Join Culinary Backstreets

Sign up with email

or

Already a member? Log in.

Log in to Culinary Backstreets

Trouble logging in?

Not a member? Sign up!

projects-category/queens-project-category

“The people with permits, they are not working. We vendors on the streets, we need more permits,” yelled Mehdi, a New York street vendor of Bengali origin, at a recent protest for more permits. Street vending in the city – in particular food vending – is largely the domain of immigrants like Mehdi, seemingly an easy way to start earning an income.

But selling food from a street cart is no easy ride. Sean Basinski, Director of the Street Vendor Project, which advocates on behalf of street-based sellers, says food vendor licenses are relatively easy and inexpensive to acquire. There is no cap on the number of food licenses issued. There’s a catch, though. To sell food, in addition to a food license you must also acquire a permit for the food cart. But the number of permits allowed across the five boroughs has been capped at 3,000 since 1981. It can take up to 30 years for a food permit to become available.

The permit wait list opens up infrequently, usually due to political pressure. This last happened in 2004, when the city decided to do a lottery for the few available permits. Luis Alfonso Marin, a Colombian arepa vendor in Queens, recounted that “for 16 years I had to hustle to make a living without the protection of a permit.”

Consequently, the sale of permits today takes place primarily on the black market – version of the “padrone” or contract labor system that existed at the turn of the 20th century. Currently, the normally $200 permit can go for up to $25,000 on the black market. “We have two choices: to sell illegally or enter the black market,” Muhammad Attia, another street vendor activist, says. “We want to work legally, give us more permits.” Vendors, activists and their allies across New York City are calling for an increase in the number of permits allowed – the Lift the Caps! Campaign.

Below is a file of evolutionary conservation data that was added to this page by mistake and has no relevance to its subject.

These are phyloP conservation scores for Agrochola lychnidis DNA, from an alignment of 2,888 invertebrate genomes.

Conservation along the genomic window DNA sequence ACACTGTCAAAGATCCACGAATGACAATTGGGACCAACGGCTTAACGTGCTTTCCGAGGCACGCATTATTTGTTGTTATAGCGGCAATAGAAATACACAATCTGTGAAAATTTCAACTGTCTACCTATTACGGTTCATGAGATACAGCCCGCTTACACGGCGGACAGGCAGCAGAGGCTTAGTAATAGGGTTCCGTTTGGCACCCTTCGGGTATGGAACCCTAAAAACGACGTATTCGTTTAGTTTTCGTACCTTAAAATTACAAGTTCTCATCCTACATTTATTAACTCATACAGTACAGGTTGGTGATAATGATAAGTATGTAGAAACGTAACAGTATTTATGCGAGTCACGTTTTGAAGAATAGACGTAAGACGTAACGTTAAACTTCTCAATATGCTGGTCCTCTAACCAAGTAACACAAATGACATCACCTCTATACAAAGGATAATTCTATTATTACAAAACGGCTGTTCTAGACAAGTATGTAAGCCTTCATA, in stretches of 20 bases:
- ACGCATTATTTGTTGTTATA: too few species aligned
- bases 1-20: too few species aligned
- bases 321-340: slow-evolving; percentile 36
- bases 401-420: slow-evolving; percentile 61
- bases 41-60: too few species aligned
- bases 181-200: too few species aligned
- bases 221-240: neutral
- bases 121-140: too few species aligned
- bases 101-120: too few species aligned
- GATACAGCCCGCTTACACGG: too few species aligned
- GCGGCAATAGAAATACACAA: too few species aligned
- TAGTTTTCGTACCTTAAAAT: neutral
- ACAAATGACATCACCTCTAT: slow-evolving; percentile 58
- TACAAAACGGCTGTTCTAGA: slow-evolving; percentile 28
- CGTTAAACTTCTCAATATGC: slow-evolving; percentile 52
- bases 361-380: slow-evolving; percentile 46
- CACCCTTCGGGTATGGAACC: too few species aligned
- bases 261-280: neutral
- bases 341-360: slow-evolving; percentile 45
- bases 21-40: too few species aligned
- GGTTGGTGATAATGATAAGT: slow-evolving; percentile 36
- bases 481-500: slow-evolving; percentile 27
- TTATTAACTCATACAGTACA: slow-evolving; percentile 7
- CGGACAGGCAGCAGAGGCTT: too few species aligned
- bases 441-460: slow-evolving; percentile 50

Whether anything will change is now up to the 51 New York City Council members. Rumor has it that a draft bill addressing New York street vendors’ demands is making the rounds.

(Additional funding for this piece was provided by the Buenas Obras Fund)

Sarah Khan

Related stories

June 14, 2018

D’Angelos: Drive-In Sausage

Queens | By Dave Cook
By Dave Cook
QueensNew York’s street food vendors usually ply their trade where potential customers congregate. On side streets in midtown Manhattan, they set up four and five abreast for the weekday lunch rush. During warm-weather weekends, they feed footballers and their fans outside ball fields in the Brooklyn neighborhoods of Red Hook and East New York. In…
May 1, 2017

Iglesia La Luz del Mundo: Praise the Pupusa

Queens | By Brad Fox
By Brad Fox
QueensOn April 26, 1926, Eusebio Joaquín González was working as a domestic servant for a pair of ascetic preachers named Silas and Saulo in Monterey, Mexico, when he had a vision – God changed his name to Aaron and instructed him to strike out on his own. He and his wife Elisa traveled to Guadalajara, where Aaron…
October 21, 2016

Street Carts of Desire: Taking It to the Streets

Queens | By Sarah Khan
By Sarah Khan
QueensTo organize for your right to vend is not glamorous; it involves community and trust-building, meetings, disagreements, unification around a campaign, administrative quagmires and persistence. This is what a small group of Latino vendors in Corona, Queens decided to take on. “I get too many tickets because of the ’20 feet rule’ or the ‘10…
Select your currency
USD United States (US) dollar
EUR Euro